Rust...this past winter, sand blasted by rocks, there are some rust formed in the chips at the base of the windshield. I've seen my fair share of rusty VW's, but it's hard to compare a 2 year old car to a 10+ years old car.

    I've had a K&N filter for the past 90,000 miles...my MAF sensor is still alive and kicking.

    Though my bearings are toast...but not the front brakes. The rears...were too soft, that they coated the rear wheels with brake dust. ATE pads were too soft, so came TRW pads from the factory, which my car came with...47,000 miles replaced the pads (they still had decent life left...the new compound that lasted longer but still dusted like crazy) with Mintex.

    With all the little problems, I'd still buy another VW, only as long as it's a TDI
  • rukiruki Posts: 2
    Hey I know you all have heard this a lot but my question is a little different. I am in the market for a new car and had been looking at Civic's and Protege and then I found a really gorgeous 2000 Golf 4dr GLS. Its Automatic and has 74k miles on it. The dealer is asking roughly 8k for it which from what I can see is not a bad deal though If I decide on it I will try to talk him down. So heres my question. Does anyone still have their 2000 Golf? Most of what I have read or am able to find are people who have only put roughly 45k miles on them. Im curious as to how long it will last 150k? 200K? Also im absolutely terrified by everything I have read. -- Windows falling in, Check engine light frequently coming on, dead O2 sensor, Electrical problems galore. I guess my big question is once these items are fixed to they keep breaking or is it over and done with. If thats the case I would assume this car had gone through much of the "rough" break in and then be pretty good. Or do they just get worse with age. If you have any good information please respond. My car was just totalled and I need to purchase a vehicle soon. I dont want to buy this Golf and regret it.

    If it were any other car I would have probably written it off already but its soo gorgeous and so much fun to drive that I cant stop thinking about it. Please let me know what you guys think.

    Thanks
  • there is a revised window regulator. If it has not been replaced, demand it to be replaced at no cost (since there is an extension on the warranty for that part).
  • bpeeblesbpeebles Posts: 4,085
    My daughter has the same year Golf. Do not forget that the 2.0L engine of that vintage is known to use a litte oil.

    This, in itself, is not a problem...BUT if one does not carry oil with them and top it off BEFORE the pressure light comes on... there may be issues. Like any other engine without oil it will destroy itself.

    If you keep oil in it, that engine will last at least 150K miles. Do not forget that it is based on the Diesel engin block.

    ALso MAKE SURE you get both keyfobs. They are over $100 each to replace.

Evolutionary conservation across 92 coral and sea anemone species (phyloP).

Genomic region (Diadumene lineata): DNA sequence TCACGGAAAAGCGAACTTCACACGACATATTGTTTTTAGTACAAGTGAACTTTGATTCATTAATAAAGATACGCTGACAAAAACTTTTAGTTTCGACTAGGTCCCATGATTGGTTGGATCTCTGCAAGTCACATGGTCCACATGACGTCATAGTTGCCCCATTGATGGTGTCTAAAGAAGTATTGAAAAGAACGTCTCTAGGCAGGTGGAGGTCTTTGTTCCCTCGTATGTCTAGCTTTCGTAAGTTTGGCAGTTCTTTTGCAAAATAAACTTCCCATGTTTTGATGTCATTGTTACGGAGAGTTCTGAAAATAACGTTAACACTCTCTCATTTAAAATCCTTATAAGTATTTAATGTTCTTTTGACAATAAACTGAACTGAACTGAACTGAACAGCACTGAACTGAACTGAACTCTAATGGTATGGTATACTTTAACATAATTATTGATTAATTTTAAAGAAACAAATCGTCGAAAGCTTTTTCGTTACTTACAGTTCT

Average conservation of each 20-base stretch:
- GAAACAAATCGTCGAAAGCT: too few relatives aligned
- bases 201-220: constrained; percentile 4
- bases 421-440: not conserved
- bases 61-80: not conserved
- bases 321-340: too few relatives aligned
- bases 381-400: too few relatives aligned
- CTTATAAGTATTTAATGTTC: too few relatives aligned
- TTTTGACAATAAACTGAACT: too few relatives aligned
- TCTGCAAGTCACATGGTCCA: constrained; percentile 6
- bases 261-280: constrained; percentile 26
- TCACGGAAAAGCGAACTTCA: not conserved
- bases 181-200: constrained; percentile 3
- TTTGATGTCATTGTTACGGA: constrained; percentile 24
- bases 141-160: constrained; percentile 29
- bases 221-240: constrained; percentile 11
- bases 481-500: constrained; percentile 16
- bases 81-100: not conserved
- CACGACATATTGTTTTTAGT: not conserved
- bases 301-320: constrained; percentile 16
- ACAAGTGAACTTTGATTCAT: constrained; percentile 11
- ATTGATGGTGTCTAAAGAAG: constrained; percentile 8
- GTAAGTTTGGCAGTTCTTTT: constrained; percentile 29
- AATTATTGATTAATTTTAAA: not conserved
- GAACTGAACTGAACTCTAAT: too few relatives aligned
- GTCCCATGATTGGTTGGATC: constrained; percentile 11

Whats that about O2 sensor? I have never heard anything specific about VW and O2 sensors. O2 sensors typacally last about 60K miles on ANY vehicle.

    Perhaps you are thinking MAF sensor (MassAirFlow)

    ALso, for ALL VWs DO NOT FORGET TO CLEAN THE SNOWSCREEN ANUALLY!!
  • rukiruki Posts: 2
    hey bpeepbles how many miles does your daughters Golf have on it. And whats the Snowscreen?

    thanks
  • bpeeblesbpeebles Posts: 4,085
    She bought her 2001 golf about 1 year ago with 40K miles. I immediately pulled out the snowscreen and it was totally plugged with bugs and stuff.

    The so-called "snowscreen" is actually a fine-mesh screen in the intake plenum behind the drivers-side headlight. The following how-to video helps explain how to get at it.

    http://www.cincitdi.com/richc/snowscreen.html

    I do not clean the snowscreen the way the video shows. The snowscreen is plastic (almost like pantihose) and easilly damaged by scraping. What I do is remove the snowscreen from the end of the tube and use the garden-hose sprayer to backflush the snowscreen with water-spray. I do this to ALL the VWs in the family annually.

    A plugged snowscreen will cause loss of MPG and increased oil-consumpton due to excessive vaccuum on the PCV system.
  • anifananifan Posts: 1
    Hi all and Happy New Year!

    I just bought a used 2004 Golf GLS and noticed that when it was low on fuel, there was a squeaky noise that came from under the car. Once I filled up, the noise was gone. Is this a normal thing for this car????

    Thanks!
  • http://www.euroncap.com/content/safety_ratings/details.php?id1=2&- amp;id2=196

     

    Is the 2004 Golf NCAP crash tested the current model sold in the U.S. or the the next gen. coming in 2006 CY (5dr)?

     

    TIA.
  • lngtonge18lngtonge18 Posts: 2,228
    That crash test is of the all new Golf due here in 2006. The test of the 1998 Golf would match that of the 2005, except in the side impact since our Golf has head curtain airbags and the one they tested did not.
  • How do I check the transmission fluid level and/add fluid in a 97 Golf - manual says take it to the dealer....shouldn't I be able to do that at home? Thanks
  • bpeeblesbpeebles Posts: 4,085
    Automatic or manual tranny?
  • automatic....but the year is 96 rather than97....thanks
  • zillzzillz Posts: 21
    I know this is an old thread............now it's nearly March 2005,,,,,,,,,,,,But you are absolutely RIGHT about Asian cars. I live in a climate where we have a MINIMUM of 6 mos. of winter per year, and every Honda I see that's 3 years old or more is rusted, especially in the wheelwells. I, too, would rather fix a few electrical glitches, which incidentally are blown way out of proportion to begin with,(VW's are excellent cars) than to repair rust every 3 years. I ignore Consumer Reports, because they don't think ANY car is good unless it has a Honda or Toyota badge.
  • pulgopulgo Posts: 400